California Company Offers to Clone Dogs For 5 Highest Bidders

 |  May 21st 2008  |   5 Contributions


This is pathetic! I understand wanting to have a treasured furbaby supposedly returned to you but clones are NOT the original dog!

There are certain dogs who've been in my life that I would love to have back alive and healthy. But part of loving a dog or dogs is the knowledge that you will outlive them. Its a sad fact. Trying to bring a dog back via cloning is wrong on so many levels.

First, expecting a cloned dog to be the original dog is not fair to him or you. There are so many experiences you shared that built the bond between you that the clone has not experiences. Yes, the clone can look like your beloved furbaby but he or she is NOT the dog you love.

Second, there are so many needy dogs in shelters and with rescue groups that creating a clone seems wasteful. Unlike responsible breeding, cloning is not done to improve a specific breed. Dogs are cloned to serve the emotional needs of the humans.

Thanks to the Associated Press for this article.

Company offers to clone dogs for 5 highest bidders
By MARCUS WOHLSEN

SAN FRANCISCO (AP) A Northern California biotech company announced Wednesday that it will clone dogs for the five highest bidders in a series of online auctions. Some ethicists condemned the offer, fearing it could lead to human clones.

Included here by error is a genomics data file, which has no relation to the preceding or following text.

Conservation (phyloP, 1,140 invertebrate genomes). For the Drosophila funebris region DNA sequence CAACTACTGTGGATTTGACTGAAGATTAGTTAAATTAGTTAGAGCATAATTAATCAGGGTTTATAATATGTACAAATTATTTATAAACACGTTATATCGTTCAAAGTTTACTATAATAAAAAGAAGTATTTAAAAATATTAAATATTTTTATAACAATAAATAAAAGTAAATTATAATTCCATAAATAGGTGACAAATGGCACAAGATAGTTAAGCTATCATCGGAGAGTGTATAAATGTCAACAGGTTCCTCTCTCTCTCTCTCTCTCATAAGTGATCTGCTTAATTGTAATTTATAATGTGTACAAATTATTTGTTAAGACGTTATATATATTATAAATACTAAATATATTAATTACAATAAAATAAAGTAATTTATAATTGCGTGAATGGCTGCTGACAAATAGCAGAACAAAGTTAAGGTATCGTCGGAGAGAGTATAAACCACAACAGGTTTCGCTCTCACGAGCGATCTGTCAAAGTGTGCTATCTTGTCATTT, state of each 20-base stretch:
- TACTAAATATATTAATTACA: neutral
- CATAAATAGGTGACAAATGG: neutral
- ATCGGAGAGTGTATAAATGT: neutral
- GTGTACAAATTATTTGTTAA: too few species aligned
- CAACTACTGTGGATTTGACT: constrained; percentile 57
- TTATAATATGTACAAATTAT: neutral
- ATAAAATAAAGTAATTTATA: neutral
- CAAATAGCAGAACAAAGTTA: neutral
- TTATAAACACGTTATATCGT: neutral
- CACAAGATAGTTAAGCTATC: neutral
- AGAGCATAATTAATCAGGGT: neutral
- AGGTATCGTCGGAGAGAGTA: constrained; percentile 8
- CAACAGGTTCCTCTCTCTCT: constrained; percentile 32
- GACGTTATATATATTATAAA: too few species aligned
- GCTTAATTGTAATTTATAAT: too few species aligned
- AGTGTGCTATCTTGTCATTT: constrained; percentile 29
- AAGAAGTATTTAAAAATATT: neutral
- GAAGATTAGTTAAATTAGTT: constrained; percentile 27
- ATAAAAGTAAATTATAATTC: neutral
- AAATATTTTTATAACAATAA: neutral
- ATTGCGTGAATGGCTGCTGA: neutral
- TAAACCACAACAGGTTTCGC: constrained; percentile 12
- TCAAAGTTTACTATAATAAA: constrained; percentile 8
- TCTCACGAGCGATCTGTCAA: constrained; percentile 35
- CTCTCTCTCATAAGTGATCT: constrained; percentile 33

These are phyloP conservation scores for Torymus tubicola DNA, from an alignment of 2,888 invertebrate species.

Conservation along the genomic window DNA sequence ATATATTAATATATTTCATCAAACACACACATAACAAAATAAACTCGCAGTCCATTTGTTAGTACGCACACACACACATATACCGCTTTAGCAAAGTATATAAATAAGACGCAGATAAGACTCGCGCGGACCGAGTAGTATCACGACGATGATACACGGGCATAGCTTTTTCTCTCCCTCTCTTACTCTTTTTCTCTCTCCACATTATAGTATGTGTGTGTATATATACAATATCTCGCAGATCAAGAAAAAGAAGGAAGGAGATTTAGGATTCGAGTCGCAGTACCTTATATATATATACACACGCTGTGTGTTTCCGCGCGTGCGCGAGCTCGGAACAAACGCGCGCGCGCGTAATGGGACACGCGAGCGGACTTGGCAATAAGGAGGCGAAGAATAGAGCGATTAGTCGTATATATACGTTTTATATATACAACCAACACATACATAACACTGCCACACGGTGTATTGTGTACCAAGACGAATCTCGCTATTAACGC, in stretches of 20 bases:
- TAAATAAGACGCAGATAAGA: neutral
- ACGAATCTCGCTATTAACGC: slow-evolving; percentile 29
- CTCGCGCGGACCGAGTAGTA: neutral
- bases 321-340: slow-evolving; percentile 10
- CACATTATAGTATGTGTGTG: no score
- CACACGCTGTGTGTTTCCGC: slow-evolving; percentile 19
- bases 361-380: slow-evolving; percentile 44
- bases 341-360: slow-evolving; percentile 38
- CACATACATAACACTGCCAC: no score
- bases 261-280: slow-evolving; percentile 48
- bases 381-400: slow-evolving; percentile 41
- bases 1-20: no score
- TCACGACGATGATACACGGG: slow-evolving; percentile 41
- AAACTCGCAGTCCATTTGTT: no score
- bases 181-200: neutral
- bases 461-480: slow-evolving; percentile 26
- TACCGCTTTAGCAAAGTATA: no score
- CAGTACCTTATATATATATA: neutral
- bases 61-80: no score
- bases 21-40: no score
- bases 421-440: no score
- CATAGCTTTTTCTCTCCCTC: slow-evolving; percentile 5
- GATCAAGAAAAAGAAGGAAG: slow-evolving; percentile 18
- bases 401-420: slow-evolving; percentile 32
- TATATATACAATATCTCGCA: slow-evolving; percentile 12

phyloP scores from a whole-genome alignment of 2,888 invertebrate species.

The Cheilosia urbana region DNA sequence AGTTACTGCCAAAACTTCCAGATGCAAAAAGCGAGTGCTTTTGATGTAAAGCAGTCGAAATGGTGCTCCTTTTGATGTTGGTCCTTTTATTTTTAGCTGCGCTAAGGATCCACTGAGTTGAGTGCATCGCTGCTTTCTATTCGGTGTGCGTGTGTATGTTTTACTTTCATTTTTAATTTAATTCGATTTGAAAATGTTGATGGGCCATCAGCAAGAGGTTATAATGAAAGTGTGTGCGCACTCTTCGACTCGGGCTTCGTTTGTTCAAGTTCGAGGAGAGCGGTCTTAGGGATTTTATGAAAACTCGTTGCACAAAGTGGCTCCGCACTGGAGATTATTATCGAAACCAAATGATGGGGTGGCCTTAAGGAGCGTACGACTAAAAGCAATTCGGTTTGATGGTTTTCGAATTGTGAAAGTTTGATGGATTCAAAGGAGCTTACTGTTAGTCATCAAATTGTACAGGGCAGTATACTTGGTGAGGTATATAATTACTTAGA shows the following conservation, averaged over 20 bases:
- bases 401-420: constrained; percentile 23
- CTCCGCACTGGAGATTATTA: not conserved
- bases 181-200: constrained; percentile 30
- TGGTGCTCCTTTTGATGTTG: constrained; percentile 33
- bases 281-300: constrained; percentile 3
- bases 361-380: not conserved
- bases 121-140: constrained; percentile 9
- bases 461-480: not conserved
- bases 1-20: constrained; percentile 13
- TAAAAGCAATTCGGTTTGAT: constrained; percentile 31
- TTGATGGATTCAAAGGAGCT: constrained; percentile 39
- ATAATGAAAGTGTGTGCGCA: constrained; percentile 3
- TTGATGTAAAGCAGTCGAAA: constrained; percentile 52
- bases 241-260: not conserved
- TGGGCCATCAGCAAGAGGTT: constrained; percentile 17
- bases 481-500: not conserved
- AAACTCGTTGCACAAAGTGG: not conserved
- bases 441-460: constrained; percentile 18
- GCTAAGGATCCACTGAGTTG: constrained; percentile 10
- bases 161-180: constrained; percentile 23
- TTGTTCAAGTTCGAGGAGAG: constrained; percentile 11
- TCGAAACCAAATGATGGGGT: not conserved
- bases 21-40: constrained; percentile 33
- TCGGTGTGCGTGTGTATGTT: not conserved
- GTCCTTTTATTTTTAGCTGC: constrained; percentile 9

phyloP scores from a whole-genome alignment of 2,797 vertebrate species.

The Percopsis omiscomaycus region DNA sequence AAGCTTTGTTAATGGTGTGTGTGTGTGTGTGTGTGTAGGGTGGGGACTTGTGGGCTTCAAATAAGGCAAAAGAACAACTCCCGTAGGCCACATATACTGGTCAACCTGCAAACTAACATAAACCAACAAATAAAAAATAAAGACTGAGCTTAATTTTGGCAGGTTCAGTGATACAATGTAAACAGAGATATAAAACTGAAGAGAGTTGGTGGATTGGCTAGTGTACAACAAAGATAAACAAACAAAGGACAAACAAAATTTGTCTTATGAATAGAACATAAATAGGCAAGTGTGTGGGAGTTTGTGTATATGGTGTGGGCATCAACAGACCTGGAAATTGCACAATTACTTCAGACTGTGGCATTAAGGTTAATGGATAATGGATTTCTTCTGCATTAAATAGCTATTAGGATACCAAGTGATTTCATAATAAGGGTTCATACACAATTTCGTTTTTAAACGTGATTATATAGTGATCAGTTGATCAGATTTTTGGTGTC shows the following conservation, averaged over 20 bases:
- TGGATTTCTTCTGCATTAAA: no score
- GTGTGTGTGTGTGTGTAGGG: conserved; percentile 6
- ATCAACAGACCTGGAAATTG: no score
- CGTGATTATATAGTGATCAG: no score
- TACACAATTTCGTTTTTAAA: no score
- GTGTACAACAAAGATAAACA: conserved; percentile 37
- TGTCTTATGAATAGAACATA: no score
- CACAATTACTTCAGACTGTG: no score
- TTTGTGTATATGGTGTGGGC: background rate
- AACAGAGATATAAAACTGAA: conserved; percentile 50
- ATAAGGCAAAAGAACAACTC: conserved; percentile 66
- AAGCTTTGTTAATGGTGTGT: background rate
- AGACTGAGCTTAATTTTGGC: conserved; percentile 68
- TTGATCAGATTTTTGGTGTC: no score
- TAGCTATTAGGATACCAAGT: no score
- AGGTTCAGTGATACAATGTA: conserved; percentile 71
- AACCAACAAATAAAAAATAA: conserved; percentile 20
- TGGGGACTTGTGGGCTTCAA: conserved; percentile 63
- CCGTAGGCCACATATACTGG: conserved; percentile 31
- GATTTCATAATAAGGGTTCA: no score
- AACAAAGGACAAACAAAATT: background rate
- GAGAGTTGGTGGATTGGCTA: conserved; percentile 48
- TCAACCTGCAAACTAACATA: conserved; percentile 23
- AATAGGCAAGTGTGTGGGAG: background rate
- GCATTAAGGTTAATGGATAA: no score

Opening bids start at $100,000 for the service being offered by Mill Valley-based BioArts International. The cloning process is to be performed by a South Korean scientist who suffered international disgrace after being found to have faked research.

BioArts chief executive Lou Hawthorne formerly ran Genetic Savings & Clone, which offered to clone pet cats for $50,000 but folded in 2006 because few were willing to pay so much.

But Hawthorne said in a phone interview that another service his old company provided the storage of pet DNA for future possible clones showed him the market for dog clones was strong.

"The average dog owner has a different relationship with his dog than the average cat owner," Hawthorne said. "The level of intensity on the dog side just dwarfed what we saw on the cat side."

To conduct the clonings, BioArts has partnered with a South Korean research team that recently created three clones of Hawthorne's family dog, Missy, who died in 2002.

Follow this link to read the rest of the article.

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